What was most disheartening for me was that I was already sick, confused, and uncertain how my diagnosis of Pneumocystis pneumonia (PCP) was going to play out, knowing that particular opportunistic infection had caused many deaths. I couldn't get the medicine I needed and worried myself into a frenzy.
Luckily for me, persistence paid off and I learned how to use the system. But I have friends and associates who haven't been as lucky due to lack of knowledge.
When my closest friend here in Charlotte was recently diagnosed, I went the same route for him, and the wait was even longer. Now I advocate for people who have to use ADAP and use the insight I gained to help others who aren't as knowledgeable about the system as I've become. The economics of the state of North Carolina and the Piedmont region I live in also contribute to the problems. In this area, when someone is diagnosed with HIV, prescribed a regimen, and insurance isn't there, you have to rely on the drug company programs or donations for medications from some charitable organizations until you move up the ADAP waiting list.
But what is one to do when you may have to wait for ADAP and the drug company programs and you're sick at the same time? Due to a lack of jobs in the rural areas, there aren't enough charitable contributions to go around for medicines. I've seen people get sicker while on the ADAP waiting list.
My advocacy work today is meant to help lighten some of the worry for people in similar situations and help educate the government about the need for access to these meds right away. Believe me, those waiting lists can mean the difference between life and death, especially for people who are diagnosed with an opportunistic infection at the same time that they test HIV-positive.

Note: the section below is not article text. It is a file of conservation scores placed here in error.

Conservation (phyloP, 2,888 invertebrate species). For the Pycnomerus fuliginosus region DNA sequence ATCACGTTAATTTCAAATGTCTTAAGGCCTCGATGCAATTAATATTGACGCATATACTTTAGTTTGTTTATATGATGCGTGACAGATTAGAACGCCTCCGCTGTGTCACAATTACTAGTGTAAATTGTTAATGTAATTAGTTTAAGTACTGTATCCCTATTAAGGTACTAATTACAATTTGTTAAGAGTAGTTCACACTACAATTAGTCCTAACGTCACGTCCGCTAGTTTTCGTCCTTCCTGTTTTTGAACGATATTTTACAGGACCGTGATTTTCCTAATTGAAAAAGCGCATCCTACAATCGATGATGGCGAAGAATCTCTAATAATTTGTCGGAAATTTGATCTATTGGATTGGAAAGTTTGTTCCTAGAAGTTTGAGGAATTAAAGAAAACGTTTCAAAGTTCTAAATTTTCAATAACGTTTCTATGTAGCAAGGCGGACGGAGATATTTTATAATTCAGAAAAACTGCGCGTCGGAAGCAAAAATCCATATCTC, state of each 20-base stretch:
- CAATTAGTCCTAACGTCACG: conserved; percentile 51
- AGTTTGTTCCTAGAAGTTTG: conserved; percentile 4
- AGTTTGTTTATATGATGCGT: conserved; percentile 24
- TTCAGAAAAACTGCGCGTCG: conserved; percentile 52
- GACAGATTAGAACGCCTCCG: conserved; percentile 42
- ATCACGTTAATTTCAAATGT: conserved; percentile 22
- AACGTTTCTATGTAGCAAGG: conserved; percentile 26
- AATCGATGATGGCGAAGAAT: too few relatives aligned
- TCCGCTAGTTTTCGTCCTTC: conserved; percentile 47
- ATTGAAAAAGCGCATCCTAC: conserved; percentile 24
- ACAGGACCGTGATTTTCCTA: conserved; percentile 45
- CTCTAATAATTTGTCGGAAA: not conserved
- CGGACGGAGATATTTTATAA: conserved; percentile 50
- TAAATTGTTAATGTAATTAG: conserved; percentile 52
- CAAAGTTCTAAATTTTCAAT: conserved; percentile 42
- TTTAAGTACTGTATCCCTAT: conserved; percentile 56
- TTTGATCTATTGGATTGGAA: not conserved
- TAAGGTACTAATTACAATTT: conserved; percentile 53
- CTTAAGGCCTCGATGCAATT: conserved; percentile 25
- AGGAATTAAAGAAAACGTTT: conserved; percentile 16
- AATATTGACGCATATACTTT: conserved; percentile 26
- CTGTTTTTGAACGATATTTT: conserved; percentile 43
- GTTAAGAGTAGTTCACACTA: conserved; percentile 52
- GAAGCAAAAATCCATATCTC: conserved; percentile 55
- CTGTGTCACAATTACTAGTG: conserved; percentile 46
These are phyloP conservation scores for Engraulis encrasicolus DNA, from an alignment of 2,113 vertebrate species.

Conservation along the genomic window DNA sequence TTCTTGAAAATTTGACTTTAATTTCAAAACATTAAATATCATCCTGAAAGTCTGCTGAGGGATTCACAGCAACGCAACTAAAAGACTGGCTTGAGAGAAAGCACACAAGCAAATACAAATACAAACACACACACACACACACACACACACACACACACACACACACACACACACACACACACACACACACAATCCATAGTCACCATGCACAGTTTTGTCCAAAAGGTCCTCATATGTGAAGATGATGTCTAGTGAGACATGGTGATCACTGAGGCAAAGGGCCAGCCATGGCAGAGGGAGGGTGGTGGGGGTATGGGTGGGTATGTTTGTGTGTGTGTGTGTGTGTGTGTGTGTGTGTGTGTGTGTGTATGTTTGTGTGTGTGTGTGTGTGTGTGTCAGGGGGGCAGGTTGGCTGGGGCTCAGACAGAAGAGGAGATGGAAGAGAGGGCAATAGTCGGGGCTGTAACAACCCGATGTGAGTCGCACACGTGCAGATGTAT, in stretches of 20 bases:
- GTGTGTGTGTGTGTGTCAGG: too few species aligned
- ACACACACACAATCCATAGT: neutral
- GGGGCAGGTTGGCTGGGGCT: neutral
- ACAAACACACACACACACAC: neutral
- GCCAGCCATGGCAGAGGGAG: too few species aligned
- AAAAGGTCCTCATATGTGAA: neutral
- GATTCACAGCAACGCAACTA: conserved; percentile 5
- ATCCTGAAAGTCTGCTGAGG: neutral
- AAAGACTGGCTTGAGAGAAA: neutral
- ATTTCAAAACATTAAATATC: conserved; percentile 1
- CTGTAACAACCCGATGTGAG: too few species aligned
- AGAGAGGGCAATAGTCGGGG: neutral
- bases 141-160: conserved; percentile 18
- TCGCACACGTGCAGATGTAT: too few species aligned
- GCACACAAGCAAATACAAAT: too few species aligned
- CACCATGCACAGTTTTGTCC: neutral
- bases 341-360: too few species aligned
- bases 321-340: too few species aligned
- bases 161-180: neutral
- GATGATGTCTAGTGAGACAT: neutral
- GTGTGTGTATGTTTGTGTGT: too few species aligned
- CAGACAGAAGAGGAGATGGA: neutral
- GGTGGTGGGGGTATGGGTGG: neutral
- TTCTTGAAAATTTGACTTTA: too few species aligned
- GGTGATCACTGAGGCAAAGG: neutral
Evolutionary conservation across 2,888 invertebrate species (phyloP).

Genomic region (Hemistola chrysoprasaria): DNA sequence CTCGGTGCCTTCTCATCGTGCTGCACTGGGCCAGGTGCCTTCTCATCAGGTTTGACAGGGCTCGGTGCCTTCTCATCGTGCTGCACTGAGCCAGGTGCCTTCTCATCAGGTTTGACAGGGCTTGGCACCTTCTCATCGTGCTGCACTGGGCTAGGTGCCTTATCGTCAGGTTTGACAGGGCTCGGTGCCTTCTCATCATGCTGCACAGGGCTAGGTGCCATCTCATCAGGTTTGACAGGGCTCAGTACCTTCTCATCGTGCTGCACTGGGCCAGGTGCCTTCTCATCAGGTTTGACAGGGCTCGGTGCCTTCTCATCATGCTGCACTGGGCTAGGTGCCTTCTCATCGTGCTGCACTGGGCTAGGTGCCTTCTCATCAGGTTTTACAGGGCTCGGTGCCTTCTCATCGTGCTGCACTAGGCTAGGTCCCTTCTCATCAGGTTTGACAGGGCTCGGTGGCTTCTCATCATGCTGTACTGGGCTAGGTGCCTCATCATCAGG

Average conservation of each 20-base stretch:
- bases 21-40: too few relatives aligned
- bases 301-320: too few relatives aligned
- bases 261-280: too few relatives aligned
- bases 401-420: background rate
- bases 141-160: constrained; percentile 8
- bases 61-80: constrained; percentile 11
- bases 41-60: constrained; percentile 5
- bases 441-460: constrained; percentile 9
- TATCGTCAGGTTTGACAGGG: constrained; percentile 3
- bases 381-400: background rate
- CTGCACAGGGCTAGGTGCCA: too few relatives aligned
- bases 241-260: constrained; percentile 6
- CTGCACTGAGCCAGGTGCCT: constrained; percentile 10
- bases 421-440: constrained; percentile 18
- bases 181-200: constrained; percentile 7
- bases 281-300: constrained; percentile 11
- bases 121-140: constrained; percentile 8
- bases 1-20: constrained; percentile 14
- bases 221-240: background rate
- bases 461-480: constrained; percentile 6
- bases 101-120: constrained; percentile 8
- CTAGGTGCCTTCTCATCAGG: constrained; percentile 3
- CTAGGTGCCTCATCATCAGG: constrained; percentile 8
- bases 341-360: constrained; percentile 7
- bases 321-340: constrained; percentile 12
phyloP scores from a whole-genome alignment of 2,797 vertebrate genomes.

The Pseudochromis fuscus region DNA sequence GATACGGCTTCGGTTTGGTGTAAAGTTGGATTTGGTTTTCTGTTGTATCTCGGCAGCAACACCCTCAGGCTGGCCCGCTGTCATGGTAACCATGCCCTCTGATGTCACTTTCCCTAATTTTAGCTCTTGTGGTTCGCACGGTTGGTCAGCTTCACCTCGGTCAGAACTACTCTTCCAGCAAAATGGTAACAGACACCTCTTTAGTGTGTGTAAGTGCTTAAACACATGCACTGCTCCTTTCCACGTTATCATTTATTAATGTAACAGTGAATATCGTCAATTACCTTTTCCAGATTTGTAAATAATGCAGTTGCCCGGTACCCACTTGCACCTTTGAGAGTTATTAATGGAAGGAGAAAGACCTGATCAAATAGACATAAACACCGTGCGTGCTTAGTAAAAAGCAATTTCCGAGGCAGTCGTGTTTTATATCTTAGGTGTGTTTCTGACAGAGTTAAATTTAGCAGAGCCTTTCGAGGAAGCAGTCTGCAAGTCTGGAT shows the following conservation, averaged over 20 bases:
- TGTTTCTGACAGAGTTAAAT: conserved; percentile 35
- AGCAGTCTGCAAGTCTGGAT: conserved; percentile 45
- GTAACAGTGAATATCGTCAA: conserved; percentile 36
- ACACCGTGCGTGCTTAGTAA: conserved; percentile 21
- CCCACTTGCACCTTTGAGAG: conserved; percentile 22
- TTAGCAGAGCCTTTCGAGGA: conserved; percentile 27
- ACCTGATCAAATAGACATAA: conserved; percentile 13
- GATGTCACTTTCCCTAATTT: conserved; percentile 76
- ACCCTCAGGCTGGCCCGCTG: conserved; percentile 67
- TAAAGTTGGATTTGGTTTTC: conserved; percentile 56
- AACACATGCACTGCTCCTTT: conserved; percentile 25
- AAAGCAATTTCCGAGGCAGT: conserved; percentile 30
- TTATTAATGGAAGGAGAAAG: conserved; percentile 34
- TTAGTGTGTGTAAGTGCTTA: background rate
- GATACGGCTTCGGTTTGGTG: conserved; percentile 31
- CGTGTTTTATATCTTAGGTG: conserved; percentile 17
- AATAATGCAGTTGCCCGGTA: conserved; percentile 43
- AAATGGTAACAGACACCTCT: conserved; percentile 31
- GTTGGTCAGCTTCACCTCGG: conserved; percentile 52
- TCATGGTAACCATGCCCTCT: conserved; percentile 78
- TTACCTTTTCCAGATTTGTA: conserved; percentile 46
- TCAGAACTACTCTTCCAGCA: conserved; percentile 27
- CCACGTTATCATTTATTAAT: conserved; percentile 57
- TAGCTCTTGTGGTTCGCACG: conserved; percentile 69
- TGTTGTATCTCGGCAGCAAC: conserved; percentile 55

I learned a lot about advocacy when I participated with Save ADAP in February, lobbying Congress for more funding. Save ADAP is a grassroots organization made up of people from across the United States who lobby Congress and state legislatures to adequately fund ADAPs throughout the country. We send letters to our state and national representatives asking for funds to eliminate these waiting lists, make telephone calls to their offices, and take trips twice a year to lobby our representatives' and senators' offices in person. To join Save ADAP, go to the Web site (http://atac-usa.org/adap.html).
The most important thing I've learned is that this disease is most devastating to people with little knowledge of a system that needs lots of fixing. Without adequate funding, a good case manager, or someone to go the distance for the less fortunate, there will be many unnecessary deaths from HIV/AIDS.
I'm doing okay now, health-wise anyway. My CD4 count is above 300 -- higher than it's been for a good eight years or more -- and my viral load is undetectable. I still take my meds (with never-ending side effects) and haven't been hospitalized. I now have Medicaid, which makes it easier to get the medicines I need.
It hasn't been HIV that has caused me the most harm, it's been the bureaucracy of HIV/AIDS -- ADAP, Medicaid, housing, and Social Security (I'm still waiting after applying two years ago). And the solution is more funding for these programs. Hopefully some change will come about. This is what I pray for -- CHANGE.
Henry E. Dendy is an HIV/AIDS educator and advocate living in Charlotte, North Carolina. He advocates with SAVE ADAP, works with the local Community Planning Group (CPG), the local consortium, and various local and regional speakers' bureaus.
This article was provided by AIDS Community Research Initiative of America. It is a part of the publication ACRIA Update. Visit ACRIA's website to find out more about their activities, publications and services.